Adult chickenpox strikes 97-year-old who dies from complications
Usually, it’s the adults that we try to keep away from our children to prevent them from catching any disease they have. But in some cases, it’s the other way around. If our children are sick, it’s be best to keep them away from our elderly relatives or friends since their immune systems are also significantly weaker.
Many of us don’t think twice about leaving our little ones with their grandparents, even when the kids are sick. But the following incident – which involves an elderly woman contracting adult chickenpox – will make you think twice about doing this.
A 97-year-old woman died in a London hospital last month due to complications related to adult chickenpox, in spite of suffering from the infection before.
The complication was a heart attack after the treatment was delayed, according to the BMJ Case Report. She is the oldest person to die of adult chickenpox in the United Kingdom.
The report’s authors warned not to immediately rule out adult chicken pox in old people just because chickenpox is a disease that’s skewed towards younger people. The early diagnosis and treatment of adult chickenpox are essential to avoid complications and eventually, death.
“In our patient, the diagnosis was confirmed by skin swab showing varicella zoster virus (chickenpox) and the clinical impression of two senior consultants, a geriatrician and a dermatologist,” her doctors wrote.
A swab test revealed that the woman had contracted the Varicella zoster virus which causes chickenpox and is most common in children. It tends to harmlessly clear up on its own, but it is especially dangerous to pregnant women, newborn babies, and people with a significantly weakened immune system.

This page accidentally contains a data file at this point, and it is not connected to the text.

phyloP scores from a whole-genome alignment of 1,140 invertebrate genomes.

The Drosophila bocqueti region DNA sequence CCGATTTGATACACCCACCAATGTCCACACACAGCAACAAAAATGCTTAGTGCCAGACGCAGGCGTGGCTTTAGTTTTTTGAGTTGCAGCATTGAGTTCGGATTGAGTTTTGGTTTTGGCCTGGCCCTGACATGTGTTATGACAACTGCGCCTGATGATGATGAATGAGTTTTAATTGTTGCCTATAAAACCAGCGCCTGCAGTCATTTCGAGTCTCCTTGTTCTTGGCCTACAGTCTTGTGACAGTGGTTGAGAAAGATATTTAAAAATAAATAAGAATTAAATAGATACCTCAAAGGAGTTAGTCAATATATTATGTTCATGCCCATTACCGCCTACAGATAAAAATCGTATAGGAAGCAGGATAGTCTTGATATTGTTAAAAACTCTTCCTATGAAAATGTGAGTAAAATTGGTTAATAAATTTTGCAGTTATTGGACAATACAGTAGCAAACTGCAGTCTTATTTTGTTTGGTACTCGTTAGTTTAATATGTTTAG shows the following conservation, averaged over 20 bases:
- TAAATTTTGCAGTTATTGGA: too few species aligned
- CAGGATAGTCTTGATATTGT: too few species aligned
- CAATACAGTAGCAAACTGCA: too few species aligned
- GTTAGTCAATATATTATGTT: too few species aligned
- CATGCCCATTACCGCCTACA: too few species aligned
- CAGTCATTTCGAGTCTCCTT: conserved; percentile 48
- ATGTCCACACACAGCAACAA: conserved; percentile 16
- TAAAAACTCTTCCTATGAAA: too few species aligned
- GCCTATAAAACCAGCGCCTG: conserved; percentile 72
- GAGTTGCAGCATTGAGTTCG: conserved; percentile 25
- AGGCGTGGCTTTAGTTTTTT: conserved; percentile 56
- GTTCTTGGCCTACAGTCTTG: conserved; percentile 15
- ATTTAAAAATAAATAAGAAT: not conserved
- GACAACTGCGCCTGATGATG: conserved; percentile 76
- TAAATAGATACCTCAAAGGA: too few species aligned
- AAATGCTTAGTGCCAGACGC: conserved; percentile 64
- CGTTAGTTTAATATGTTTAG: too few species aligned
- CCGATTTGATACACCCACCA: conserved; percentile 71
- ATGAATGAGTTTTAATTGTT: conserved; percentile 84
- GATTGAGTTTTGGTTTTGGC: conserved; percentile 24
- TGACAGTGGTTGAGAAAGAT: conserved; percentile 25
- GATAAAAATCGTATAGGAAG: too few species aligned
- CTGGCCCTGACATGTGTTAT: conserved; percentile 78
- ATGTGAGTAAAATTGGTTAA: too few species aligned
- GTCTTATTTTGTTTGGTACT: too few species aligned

Catching chickenpox twice is rare because usually, an initial infection grants the person life-long immunity from the disease. Most adults go on to develop shingles if the dormant virus reactivates.
Experts do note that “There are five distinct genotypes of the virus and multiple strains. Therefore, acquiring chickenpox from one strain may not always confer protection from infection by another strain.”
Usually, it’s the adults that we try to keep away from our children to prevent them from catching any disease they have. But in some cases, it’s the other way around. If our children are sick, it’s best to keep them away from our elderly relatives or friends.
An older person’s immune system is not always strong (similar to that of young babies). What could be a mild cold in a child could quickly morph into deadly pneumonia for his grandmother.
Apart from chickenpox, there are other diseases that your elderly loved ones can get from your sick children.
1. Fifth Disease
This illness has cold-like symptoms. Another symptom is a rash that starts from the cheeks then to the torso, then to the upper and lower extremities. It’s contagious through sneezing, coughing, and touching, plus there’s no vaccine.
If left untreated in adults, it could cause arthritis, says Peter Katona, M.D., an associate professor at UCLA School of Medicine. This is especially more difficult on elderly people as they will feel joint pain, swelling, fever, and the tell-tale rash.
2. Strep Throat
This causes sharp pain in the throat, fever, difficulty swallowing, and swollen glands. An untreated case in adults leads to rheumatic fever, which in turn can lead to damaged heart valves. The likelihood of it becoming rheumatic fever is at a 3% chance though.
3. Whooping Cough
It’s a respiratory tract infection that brings the hellish pain of consistent coughing. It usually has no permanent after-effects, and the cold-like symptoms and severe cough can linger for 4 to 6 weeks. But it may exacerbate an elderly person’s current ailments.
You already know this: fever, headache, runny nose, chills, muscle aches. In adults, the influenza virus can cause sinus problems, ear infections, bacterial pneumonia, and dehydration. It can worsen already present conditions like congestive heart failure, asthma, and diabetes.